But the safety agency has also used the accident to reinforce its calls for changes at Canadian airports to make approaches and landings safer.
"This kind of approach and landing accident is very much something that we pay very close attention to," said Mike Cunningham, the agency's regional manager of air investigations.
The board is in the early stages of its investigation into the crash of AC624 and it is highlighting the fact that approach-and-landing accidents have been on its watch list of issues that pose the greatest risk to the country's transportation system.
On Monday, investigators documented the site of Sunday's crash, identifying the components of the wreckage from where it touched down about 335 metres short of the runway to where it stopped skidding.
Cunningham said they have also had preliminary discussions with the flight crew and started interviewing passengers. The flight data recorder and cockpit voice recorder have been sent to the board's engineering branch in Ottawa and will undergo a preliminary analysis, he added.
Officials with the plane's French manufacturer, Airbus, were scheduled to arrive Monday to help with the investigation and removal of the plane.
Cunningham said when the plane touched down short of the runway it hit an antenna array, where the A320 Airbus lost its landing gear, and then slid another 335 metres down the runway on its belly before coming to a stop.
The 133 passengers and five crew members all survived the crash, but 25 people were taken to hospital, where most were treated and released.
In a statement released Monday evening, the safety board said the plane became airborne again after it first touched down, leaving an extensive debris field between the antenna and the start of the runway.
"The initial impact was significant and caused substantial damage to the aircraft," the board said.
It said the next steps in its investigation include surveying, examining and photographing the wreckage site, removing the aircraft to restore normal operations at the airport, gathering meteorological reports and collecting operational information from the plane.
In its 2014 watch list, the board repeated recommendations to improve runway standards, including lengthening runway end safety areas or installing engineering systems or structures to safely stop planes that overrun runways.
Cunningham said the crash displays some of the characteristics of approach-and-landing accidents on its watch list.
"The most important factor is the actual approach itself and understanding why the aircraft touched down as short of the runway as it did," he said in an interview.
"But it's linked to our watch list and the type of approach and landing excursion event that we pay particular attention to."
The board's watch list fact sheet quotes from the Flight Safety Foundation's 2013 report "Failure to Mitigate," which says that 3.5 to 4 per cent of aircraft approaches are unstable before landing. Of these, 97 per cent are continued to a landing, with only three per cent resulting in a go-around where the pilot aborts, says the foundation, an international non-profit organization that gives independent expert safety guidance to the aviation and aerospace industry.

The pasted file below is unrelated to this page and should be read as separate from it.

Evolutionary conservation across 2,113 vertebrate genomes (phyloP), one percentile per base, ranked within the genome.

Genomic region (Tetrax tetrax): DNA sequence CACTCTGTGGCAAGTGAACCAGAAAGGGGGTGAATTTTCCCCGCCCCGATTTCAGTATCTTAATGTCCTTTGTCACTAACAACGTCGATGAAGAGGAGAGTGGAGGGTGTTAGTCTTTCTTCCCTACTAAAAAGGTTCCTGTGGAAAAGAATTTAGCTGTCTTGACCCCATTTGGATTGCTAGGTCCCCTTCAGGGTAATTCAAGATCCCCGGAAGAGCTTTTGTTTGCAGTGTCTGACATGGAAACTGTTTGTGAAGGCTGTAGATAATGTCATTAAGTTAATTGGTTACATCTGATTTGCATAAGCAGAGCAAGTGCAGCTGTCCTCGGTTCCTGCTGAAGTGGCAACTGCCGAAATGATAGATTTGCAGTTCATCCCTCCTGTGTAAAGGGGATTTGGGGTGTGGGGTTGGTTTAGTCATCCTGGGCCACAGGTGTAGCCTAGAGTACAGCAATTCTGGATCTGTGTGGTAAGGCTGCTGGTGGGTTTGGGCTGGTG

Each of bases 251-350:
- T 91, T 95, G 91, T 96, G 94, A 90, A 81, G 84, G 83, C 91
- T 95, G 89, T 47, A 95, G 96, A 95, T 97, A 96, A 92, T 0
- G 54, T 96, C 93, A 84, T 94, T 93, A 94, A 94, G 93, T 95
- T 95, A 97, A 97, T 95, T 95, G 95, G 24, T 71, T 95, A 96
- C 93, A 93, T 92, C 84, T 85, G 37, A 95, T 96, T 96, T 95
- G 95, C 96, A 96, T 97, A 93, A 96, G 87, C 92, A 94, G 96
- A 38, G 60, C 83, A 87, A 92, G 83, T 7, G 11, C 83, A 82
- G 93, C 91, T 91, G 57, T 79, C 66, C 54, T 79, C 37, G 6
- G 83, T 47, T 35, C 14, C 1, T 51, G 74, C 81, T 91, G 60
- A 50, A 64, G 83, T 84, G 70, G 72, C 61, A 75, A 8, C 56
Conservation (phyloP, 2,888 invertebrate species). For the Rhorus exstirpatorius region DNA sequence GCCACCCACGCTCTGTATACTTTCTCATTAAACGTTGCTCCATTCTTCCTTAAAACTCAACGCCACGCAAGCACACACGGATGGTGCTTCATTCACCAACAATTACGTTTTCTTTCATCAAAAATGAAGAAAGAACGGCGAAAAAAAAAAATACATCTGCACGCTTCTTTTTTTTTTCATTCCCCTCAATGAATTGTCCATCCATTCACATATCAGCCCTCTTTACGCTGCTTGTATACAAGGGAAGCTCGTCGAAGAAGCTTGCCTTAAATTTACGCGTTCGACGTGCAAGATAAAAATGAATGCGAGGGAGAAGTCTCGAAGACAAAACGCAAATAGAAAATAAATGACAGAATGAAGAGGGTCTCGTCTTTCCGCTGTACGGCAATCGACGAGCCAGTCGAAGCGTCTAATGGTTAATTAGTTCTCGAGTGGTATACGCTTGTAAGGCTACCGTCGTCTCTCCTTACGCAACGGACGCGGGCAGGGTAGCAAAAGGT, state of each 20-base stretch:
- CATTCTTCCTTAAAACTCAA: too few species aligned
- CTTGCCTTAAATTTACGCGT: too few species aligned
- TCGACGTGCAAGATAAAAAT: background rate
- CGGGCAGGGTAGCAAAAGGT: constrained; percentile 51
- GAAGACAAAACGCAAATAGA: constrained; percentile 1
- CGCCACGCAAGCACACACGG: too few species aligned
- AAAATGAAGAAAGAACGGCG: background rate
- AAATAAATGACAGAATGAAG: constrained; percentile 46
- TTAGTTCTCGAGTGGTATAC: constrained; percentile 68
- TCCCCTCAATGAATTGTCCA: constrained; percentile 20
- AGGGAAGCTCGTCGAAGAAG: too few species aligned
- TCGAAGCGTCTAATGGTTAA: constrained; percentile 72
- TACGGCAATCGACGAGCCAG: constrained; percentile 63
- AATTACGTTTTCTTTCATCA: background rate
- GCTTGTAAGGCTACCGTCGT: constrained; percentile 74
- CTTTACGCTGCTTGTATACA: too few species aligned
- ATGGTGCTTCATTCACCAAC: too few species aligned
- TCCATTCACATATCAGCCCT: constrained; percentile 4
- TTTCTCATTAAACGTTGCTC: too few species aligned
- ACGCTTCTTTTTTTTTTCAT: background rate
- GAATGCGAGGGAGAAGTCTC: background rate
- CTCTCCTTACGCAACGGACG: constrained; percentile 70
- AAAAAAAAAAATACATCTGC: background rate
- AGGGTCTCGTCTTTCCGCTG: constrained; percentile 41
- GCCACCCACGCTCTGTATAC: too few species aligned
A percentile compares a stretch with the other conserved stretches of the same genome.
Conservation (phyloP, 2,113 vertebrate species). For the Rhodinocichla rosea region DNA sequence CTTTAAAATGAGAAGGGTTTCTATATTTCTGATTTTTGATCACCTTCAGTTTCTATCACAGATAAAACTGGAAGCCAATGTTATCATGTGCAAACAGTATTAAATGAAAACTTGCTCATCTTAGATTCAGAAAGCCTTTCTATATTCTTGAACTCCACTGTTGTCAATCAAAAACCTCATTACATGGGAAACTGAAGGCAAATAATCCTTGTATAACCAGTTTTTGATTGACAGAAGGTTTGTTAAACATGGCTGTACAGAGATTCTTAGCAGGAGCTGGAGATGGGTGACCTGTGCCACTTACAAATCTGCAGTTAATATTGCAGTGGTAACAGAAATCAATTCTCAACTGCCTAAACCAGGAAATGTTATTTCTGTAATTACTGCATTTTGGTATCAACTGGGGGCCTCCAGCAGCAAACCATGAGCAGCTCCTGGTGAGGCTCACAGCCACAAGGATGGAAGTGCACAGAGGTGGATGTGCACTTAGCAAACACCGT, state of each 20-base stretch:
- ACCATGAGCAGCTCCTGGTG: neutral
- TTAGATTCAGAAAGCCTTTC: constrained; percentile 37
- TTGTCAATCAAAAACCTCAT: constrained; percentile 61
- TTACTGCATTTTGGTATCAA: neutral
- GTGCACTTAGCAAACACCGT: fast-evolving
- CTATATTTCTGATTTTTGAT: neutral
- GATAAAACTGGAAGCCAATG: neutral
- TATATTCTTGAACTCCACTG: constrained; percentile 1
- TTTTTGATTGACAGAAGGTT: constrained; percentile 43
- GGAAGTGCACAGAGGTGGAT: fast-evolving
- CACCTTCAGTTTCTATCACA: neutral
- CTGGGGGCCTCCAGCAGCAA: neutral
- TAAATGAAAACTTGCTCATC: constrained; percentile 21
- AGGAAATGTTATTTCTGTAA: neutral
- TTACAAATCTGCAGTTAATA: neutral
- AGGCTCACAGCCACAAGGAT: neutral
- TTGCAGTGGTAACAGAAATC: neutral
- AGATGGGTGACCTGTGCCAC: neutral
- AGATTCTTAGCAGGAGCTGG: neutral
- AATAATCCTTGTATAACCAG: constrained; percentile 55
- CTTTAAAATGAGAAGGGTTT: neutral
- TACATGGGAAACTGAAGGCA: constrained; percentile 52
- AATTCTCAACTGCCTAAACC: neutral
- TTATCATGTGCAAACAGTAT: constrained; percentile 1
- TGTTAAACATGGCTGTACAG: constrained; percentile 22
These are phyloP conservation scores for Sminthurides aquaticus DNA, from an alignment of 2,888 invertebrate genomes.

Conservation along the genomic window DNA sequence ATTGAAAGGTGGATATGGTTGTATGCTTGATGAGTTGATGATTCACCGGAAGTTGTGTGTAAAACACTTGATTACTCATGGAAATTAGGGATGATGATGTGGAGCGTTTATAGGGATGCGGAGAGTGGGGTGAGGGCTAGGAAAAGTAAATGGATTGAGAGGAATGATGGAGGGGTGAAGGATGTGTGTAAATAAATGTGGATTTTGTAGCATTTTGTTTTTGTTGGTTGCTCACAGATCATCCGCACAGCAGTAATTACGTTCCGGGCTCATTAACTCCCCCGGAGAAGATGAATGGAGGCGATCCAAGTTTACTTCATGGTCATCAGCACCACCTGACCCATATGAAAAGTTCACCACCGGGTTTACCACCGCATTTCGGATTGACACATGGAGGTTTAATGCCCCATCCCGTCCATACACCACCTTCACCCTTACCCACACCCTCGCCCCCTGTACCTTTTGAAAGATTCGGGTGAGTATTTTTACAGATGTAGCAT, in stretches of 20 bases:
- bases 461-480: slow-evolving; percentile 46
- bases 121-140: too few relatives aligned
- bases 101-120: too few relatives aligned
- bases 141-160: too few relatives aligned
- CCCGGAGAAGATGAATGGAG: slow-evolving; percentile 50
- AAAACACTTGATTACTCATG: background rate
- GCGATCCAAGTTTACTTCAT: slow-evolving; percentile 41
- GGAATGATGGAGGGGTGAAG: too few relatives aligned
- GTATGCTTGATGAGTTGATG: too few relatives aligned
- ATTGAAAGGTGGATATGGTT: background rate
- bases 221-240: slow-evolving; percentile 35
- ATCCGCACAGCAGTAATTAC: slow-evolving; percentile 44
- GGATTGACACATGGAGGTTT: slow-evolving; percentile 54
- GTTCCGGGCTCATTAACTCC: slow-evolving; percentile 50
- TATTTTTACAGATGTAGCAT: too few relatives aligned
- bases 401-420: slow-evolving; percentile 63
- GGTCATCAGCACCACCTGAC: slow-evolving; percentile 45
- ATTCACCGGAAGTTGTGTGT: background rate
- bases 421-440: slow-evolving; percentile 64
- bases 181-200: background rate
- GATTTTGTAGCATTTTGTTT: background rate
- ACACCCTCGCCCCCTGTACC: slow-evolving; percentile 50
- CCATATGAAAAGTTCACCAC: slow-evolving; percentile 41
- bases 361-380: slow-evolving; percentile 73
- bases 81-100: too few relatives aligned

From 2009 to 2013, Canadian-registered aircraft were involved in an average of 150 approach-and-landing accidents every year, of which six per cent were runway overrun accidents, the board says. Many of those accidents involve small aircraft so they don't generally draw as much attention.
This issue of approach-and-landing accidents has been included on the board's watch list since 2010. It says on its website that some progress has been made since then as some airports have improved runway surfaces and safety areas.
Transport Canada declined an interview request to discuss the watch list.
Larry Vance, a former safety board investigator, former pilot and now accident consultant, said the fact the flight hit the ground does not necessarily mean this was an unstable approach.
"It could have been stable until it hit. There's lots of things that could bring that airplane up short of the runway," he said in an interview, adding that it must first be determined whether the pilot was flying the plane manually, or whether it was on automatic flight.
"It's so complicated to try to put something together without the inside information."
The flight data and cockpit recorders will tell the tale, Vance said.
"I've landed on that runway many, many, many times in the past," he said. "There's nothing inherently unsafe about it."
Halifax airport spokesman Peter Spurway said planes were landing on a secondary runway at the airport on Monday.
The plane damaged some navigational aids on its way down that need repairing, but the airport can operate without them, he said.
Spurway said passengers were waiting on the runway at the airport for up to 50 minutes following the crash in a snowstorm.
"This does not happen often, and we should be grateful for that. At the same time, we do have 138 people who are walking away from an airplane crash. Yes, we can do a better job of anticipating this need, that is to remove people from a distant corner of the airfield," said Spurway, adding that first responders were on the scene within 90 seconds.
"We regret that for sure and we will, in our review, look at how we can respond more quickly."
A Halifax law firm says it will file a class-action lawsuit this week over the crash after consulting multiple passengers and says it has identified a representative plaintiff.
Jamie MacGillivray of MacGillivray Injury and Insurance Law says the representative plaintiff travels frequently for work and is concerned about the stress his air travel might have on his family.
— With files from Alison Auld in Halifax and Sue Bailey in St. John's, N.L.
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